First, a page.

In a world full of manufacturers who offer various dynamic microphone models, a handful of proven classics rule the market. Many will agree that the design of this type of instrument has been pretty much perfected and completed over the years, so is it worth paying attention to similar products that still pop up from time to time? We chose one recent entry that has made quite a big name for itself, the JZ Microphones’ HH1, and tested it to see whether it really is an improvement of age-old microphone technology.
The HH1 is a handheld dynamic microphone made by a European company called JZ Microphones. It’s their first product to feature a dynamic capsule.
They claim it is “developed in best traditions of JZ Microphones” and provides users with “extended frequency range to suit most vocal and instrumental needs.”
Neodymium magnet equipped cardioid capsule is housed in a handcrafted metal body with a special shock-mounting technology. It comes with a rather elegant pouch and a microphone clamp.
Lighter and brighter
That’s the thing with JZ Microphones: it seems that everything they make has some unique visual twist.
As you can see, the same goes for the HH1. One has to admit that the microphone looks awesome: matte black coloring, a fancy logo, and diamond-shaped flat-fronted grille.
It is the size of a typical dynamic (58 x 172 mm), has an XLR-3 connector, and an extended frequency response (50 Hz – 18 kHz). Weighing 280 grams (9.8oz), it is a bit lighter than the SM58.
The frequency graph that comes along with the microphone shows a noticeable peak at 5 kHz and shelving-down right before 200Hz, meaning that it’s lighter and brighter than most standard dynamics.
The simple geniality of a flat grille
JZ Microphones says that the HH1 is a perfect fit for vocals, drums, and guitar amps. We tested it in various scenarios for all three applications.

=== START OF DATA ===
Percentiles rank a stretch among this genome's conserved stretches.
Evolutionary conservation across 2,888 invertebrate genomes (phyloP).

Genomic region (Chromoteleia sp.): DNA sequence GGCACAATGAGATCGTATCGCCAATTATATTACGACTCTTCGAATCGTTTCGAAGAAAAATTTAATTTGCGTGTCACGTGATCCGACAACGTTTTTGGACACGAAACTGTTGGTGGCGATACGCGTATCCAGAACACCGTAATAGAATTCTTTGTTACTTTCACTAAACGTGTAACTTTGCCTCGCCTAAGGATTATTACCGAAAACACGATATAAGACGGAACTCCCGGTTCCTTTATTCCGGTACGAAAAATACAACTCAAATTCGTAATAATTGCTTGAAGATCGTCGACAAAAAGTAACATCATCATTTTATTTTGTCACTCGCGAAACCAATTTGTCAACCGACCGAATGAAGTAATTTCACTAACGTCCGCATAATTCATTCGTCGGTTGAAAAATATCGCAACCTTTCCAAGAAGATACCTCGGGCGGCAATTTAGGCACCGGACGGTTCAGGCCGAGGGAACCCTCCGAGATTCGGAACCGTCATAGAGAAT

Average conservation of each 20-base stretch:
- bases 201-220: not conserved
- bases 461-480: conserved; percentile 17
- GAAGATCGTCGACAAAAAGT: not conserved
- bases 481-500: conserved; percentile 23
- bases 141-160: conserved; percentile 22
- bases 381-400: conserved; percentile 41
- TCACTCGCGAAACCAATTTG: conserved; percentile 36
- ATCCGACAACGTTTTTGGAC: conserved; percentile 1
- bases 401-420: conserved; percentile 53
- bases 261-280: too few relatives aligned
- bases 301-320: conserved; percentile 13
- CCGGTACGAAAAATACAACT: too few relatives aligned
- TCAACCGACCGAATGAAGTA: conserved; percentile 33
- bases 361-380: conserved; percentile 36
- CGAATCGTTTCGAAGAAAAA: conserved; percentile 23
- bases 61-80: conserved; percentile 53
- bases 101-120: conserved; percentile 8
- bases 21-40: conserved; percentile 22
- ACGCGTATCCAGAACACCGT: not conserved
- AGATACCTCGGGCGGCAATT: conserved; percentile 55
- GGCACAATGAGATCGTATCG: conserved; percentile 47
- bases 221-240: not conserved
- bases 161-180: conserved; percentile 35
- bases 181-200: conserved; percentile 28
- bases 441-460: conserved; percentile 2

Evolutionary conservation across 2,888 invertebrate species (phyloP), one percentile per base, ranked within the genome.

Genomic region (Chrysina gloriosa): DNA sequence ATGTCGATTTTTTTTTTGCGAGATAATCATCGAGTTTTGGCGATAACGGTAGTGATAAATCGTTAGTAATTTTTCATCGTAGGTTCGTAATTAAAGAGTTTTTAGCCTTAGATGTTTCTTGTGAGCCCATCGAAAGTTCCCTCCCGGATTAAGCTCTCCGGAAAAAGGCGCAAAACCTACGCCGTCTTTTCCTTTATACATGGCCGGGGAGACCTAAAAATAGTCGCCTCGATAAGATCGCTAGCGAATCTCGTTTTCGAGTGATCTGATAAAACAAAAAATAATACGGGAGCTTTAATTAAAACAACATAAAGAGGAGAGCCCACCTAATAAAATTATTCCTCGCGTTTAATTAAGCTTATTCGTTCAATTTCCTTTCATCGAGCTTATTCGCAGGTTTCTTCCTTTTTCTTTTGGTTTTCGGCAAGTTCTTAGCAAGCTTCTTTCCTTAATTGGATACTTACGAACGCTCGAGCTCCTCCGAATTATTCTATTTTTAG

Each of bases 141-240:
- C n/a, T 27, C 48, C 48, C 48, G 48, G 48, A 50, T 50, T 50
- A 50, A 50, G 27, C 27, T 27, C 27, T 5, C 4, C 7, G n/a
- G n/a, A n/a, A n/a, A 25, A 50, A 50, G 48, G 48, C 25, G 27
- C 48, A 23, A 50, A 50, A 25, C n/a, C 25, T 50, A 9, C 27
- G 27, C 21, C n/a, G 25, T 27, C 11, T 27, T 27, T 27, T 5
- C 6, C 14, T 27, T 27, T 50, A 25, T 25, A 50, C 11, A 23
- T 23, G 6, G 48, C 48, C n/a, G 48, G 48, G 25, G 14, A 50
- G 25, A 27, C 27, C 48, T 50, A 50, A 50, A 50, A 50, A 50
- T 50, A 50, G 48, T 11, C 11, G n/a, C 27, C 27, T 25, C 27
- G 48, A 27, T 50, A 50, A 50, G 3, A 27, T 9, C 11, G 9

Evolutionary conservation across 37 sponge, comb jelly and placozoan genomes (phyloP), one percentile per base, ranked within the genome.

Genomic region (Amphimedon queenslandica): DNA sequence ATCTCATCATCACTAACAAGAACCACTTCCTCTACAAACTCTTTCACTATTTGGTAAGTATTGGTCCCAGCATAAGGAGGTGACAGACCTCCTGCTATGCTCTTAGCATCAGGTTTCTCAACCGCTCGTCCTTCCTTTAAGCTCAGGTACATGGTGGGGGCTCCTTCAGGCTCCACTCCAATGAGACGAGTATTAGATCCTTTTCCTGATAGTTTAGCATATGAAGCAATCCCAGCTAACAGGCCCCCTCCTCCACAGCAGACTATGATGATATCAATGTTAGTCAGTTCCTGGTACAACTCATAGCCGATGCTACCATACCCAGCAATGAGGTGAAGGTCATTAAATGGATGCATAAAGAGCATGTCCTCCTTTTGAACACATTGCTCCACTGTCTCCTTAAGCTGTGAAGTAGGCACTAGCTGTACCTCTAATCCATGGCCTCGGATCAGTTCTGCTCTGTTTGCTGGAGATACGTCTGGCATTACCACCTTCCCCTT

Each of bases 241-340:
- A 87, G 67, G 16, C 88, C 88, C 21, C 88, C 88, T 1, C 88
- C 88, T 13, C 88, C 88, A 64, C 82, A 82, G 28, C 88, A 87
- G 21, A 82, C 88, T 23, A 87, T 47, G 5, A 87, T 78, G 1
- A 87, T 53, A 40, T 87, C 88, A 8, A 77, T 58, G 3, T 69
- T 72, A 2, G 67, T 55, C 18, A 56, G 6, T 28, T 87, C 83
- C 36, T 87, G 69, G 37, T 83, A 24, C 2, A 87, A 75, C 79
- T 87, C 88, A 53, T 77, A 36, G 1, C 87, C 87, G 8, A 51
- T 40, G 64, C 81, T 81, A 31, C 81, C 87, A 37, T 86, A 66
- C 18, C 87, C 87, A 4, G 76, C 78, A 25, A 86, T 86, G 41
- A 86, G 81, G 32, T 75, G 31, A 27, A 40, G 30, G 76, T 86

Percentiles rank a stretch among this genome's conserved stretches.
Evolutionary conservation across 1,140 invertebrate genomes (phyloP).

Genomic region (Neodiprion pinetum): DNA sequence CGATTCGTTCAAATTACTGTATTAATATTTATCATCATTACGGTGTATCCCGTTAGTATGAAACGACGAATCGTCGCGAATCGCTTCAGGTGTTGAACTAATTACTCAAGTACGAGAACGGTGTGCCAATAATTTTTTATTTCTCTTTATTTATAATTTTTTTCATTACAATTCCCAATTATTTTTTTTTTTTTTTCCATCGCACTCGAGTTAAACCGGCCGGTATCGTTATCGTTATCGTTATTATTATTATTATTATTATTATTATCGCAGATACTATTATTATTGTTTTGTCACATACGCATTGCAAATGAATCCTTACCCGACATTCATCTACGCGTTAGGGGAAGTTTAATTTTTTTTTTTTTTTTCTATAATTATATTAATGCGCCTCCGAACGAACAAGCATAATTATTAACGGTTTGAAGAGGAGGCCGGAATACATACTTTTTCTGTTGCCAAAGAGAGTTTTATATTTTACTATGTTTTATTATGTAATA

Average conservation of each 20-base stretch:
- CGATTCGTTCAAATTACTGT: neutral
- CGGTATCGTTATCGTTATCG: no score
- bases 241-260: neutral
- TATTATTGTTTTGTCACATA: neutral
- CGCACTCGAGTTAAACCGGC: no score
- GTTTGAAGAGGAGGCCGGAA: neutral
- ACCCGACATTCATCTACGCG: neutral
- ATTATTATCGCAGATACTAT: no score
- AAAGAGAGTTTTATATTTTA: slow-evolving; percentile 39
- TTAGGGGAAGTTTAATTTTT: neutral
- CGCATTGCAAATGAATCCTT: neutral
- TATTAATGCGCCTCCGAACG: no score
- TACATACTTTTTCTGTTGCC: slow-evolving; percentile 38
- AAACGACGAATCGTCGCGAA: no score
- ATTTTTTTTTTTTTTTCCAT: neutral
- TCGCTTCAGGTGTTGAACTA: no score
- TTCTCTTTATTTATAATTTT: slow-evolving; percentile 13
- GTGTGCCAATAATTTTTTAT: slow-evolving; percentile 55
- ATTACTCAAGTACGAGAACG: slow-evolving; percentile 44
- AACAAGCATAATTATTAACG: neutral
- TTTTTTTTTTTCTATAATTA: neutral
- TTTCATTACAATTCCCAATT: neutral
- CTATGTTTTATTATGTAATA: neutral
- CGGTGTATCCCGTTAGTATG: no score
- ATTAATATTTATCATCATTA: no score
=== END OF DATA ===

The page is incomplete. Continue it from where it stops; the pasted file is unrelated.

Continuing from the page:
We started by trying it on both male and female vocals, and were impressed instantly. It turns out this mic needs little to no EQ.
Gone were our fears that the HH1 would have a cheap brightness you get from low-quality mics. Instead, it had great clarity on male as well as female vocals.
The HH1’s flat grille has to be mentioned here as well. It keeps the sound source on-axis while avoiding tone and level variations.
It was the same story when it came to the acoustic guitar, which produced just the right amount of brightness even at close distances. The flat grille also made for easy, spot-on guitar amp miking (obviously). It was a good fit for a snare drum as well, providing much-needed definition.
Among all the pros, the only con I could think of would be a mild self-noise (the HH1 has a pretty strong output). To be frank, it is not even close to being a real problem (at least for us, in our setting it wasn’t) but it is a bit more noticeable than that of other classics.
HH1 – a dynamic with distinct studio mic pedigree
In conclusion, the HH1 easily fits among the best sounding industry standard dynamic mics.
It has its own sound but isn’t a black sheep or avant-garde in any way, and if the market for dynamic microphones wasn’t so oversaturated, this little piece of technology would make the competition worried.
It is hard to be completely blown away by yet another dynamic because there are so many to choose from. However, there’s no denying that with the HH1, JZ Microphones has managed to raise the bar for sound and design.
It is very apparent that this dynamic mic was made by people who mainly specialize in high-quality studio microphones. It is elegant yet very well built and should withstand the punishment of live performances.
If you’re ready to try something new, don’t hesitate and get one of these. This can be an excellent choice for rehearsal studios, live performances, demo making, and bedroom studio projects.